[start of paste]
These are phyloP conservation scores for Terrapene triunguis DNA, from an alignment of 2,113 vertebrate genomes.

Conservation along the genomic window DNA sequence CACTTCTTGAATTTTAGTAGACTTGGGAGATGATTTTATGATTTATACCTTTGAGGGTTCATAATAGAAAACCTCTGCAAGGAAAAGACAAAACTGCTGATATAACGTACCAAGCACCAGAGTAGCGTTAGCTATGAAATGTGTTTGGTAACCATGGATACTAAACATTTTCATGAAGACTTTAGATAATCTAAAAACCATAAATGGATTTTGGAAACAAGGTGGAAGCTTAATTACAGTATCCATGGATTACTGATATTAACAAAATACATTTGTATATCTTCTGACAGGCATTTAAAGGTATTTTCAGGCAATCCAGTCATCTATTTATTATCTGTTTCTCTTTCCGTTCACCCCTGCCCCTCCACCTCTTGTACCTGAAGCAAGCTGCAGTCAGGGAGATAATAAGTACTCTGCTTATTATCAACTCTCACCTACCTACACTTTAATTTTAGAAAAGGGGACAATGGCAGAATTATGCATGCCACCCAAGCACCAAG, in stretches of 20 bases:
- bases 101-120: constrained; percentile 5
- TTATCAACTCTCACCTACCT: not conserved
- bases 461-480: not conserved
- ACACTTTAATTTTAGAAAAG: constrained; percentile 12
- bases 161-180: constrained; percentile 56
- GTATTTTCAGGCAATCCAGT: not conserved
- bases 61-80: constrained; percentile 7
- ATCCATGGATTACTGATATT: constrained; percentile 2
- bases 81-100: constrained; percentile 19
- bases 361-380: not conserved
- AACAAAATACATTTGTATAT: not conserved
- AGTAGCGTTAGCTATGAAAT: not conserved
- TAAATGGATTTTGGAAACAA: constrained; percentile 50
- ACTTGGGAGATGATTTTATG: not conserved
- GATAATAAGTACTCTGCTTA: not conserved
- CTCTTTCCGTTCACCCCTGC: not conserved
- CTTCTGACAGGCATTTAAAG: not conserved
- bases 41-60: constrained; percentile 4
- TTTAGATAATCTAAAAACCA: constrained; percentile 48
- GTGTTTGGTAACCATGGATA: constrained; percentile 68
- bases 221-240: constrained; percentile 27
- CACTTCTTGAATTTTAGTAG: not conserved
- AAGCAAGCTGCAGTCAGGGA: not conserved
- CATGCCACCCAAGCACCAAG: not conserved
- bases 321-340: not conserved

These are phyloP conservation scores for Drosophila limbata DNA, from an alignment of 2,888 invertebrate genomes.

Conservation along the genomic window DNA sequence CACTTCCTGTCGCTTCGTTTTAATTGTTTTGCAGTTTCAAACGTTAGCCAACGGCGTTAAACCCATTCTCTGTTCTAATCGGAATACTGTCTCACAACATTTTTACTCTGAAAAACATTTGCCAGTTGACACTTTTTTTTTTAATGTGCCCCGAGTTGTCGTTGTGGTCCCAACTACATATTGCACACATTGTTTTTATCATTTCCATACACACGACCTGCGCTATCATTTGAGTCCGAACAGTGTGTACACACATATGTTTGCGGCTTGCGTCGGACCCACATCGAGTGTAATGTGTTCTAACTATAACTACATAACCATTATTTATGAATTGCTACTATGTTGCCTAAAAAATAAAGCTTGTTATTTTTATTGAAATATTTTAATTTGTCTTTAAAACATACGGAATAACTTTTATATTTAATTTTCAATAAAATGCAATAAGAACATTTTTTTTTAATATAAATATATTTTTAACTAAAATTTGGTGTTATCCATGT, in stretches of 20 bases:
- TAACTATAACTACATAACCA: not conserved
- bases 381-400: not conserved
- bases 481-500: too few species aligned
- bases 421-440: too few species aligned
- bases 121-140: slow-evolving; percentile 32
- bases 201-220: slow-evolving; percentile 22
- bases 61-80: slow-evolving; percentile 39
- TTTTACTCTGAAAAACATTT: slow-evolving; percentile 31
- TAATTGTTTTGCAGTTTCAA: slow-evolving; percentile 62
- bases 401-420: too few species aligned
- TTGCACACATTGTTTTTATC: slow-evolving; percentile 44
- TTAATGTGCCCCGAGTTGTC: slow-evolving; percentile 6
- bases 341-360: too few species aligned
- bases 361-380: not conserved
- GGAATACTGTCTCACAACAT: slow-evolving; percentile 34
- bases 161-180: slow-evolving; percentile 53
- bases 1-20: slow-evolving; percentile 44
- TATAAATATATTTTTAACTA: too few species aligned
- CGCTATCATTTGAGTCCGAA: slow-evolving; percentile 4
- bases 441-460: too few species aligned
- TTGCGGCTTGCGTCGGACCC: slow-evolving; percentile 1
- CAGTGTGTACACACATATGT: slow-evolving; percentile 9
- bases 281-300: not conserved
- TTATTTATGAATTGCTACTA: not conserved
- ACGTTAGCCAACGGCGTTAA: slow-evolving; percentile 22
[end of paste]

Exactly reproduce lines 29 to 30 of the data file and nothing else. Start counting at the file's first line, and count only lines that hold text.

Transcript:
Conservation along the genomic window DNA sequence CACTTCCTGTCGCTTCGTTTTAATTGTTTTGCAGTTTCAAACGTTAGCCAACGGCGTTAAACCCATTCTCTGTTCTAATCGGAATACTGTCTCACAACATTTTTACTCTGAAAAACATTTGCCAGTTGACACTTTTTTTTTTAATGTGCCCCGAGTTGTCGTTGTGGTCCCAACTACATATTGCACACATTGTTTTTATCATTTCCATACACACGACCTGCGCTATCATTTGAGTCCGAACAGTGTGTACACACATATGTTTGCGGCTTGCGTCGGACCCACATCGAGTGTAATGTGTTCTAACTATAACTACATAACCATTATTTATGAATTGCTACTATGTTGCCTAAAAAATAAAGCTTGTTATTTTTATTGAAATATTTTAATTTGTCTTTAAAACATACGGAATAACTTTTATATTTAATTTTCAATAAAATGCAATAAGAACATTTTTTTTTAATATAAATATATTTTTAACTAAAATTTGGTGTTATCCATGT, in stretches of 20 bases:
- TAACTATAACTACATAACCA: not conserved